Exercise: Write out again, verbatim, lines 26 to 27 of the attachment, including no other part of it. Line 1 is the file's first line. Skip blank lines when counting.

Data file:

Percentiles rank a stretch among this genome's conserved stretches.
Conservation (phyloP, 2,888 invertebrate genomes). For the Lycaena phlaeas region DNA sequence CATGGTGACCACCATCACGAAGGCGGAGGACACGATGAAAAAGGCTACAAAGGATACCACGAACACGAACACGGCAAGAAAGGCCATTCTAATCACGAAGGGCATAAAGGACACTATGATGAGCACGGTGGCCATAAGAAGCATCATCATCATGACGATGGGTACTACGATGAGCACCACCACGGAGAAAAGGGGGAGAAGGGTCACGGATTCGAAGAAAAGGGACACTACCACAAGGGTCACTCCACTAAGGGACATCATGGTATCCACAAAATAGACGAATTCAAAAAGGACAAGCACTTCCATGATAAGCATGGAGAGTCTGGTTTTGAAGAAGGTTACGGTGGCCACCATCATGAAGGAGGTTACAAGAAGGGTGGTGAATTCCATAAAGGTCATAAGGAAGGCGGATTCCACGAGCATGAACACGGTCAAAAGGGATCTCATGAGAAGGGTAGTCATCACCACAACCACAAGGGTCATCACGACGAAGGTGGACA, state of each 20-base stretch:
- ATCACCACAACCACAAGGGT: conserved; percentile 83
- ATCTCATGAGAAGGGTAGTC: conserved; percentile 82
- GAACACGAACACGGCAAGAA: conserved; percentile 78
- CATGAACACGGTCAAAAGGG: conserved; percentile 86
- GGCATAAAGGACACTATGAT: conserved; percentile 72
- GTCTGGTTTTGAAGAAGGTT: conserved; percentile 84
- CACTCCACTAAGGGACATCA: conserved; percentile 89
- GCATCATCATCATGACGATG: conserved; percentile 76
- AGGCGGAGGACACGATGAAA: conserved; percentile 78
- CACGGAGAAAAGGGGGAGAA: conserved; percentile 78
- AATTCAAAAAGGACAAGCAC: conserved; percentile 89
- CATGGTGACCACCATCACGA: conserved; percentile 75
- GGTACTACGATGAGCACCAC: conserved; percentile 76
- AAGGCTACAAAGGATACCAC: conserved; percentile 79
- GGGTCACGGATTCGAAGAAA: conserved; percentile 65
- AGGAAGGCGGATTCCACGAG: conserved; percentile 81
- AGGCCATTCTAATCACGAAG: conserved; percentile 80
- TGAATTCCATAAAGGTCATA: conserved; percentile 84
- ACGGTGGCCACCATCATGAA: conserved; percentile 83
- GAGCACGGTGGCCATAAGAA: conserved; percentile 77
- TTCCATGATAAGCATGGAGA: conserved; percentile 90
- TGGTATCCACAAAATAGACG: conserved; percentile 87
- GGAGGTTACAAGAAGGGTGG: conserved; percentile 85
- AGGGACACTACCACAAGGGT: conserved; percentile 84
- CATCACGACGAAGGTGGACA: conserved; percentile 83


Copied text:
- AGGGACACTACCACAAGGGT: conserved; percentile 84
- CATCACGACGAAGGTGGACA: conserved; percentile 83